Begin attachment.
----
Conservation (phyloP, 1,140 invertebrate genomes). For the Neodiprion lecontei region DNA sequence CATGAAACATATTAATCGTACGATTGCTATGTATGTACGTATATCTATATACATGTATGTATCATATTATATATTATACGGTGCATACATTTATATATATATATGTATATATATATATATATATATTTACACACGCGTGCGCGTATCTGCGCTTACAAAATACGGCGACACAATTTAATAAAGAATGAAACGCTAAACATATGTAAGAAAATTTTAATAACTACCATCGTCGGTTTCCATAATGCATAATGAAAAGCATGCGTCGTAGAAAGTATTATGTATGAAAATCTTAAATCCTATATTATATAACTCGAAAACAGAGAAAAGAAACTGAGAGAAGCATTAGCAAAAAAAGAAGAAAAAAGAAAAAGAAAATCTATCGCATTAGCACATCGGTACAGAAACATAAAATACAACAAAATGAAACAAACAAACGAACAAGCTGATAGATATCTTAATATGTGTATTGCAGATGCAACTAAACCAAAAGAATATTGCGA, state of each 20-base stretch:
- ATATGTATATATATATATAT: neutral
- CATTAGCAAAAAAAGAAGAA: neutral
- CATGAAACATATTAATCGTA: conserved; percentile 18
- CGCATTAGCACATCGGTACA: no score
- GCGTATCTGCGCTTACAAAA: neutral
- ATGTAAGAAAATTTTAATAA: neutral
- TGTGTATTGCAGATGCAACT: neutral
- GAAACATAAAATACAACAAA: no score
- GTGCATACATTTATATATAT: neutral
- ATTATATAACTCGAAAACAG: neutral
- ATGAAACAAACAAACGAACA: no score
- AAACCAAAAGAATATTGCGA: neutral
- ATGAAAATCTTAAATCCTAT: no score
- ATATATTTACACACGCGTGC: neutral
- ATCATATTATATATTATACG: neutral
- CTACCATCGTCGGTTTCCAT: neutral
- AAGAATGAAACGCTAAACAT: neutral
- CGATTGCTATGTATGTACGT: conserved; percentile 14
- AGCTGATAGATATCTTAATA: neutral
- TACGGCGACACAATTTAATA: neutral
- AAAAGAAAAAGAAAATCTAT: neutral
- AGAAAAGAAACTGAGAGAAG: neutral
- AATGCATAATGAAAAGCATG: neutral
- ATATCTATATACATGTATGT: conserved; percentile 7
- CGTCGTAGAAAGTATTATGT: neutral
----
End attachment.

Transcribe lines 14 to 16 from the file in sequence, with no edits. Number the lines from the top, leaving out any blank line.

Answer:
- ATGAAAATCTTAAATCCTAT: no score
- ATATATTTACACACGCGTGC: neutral
- ATCATATTATATATTATACG: neutral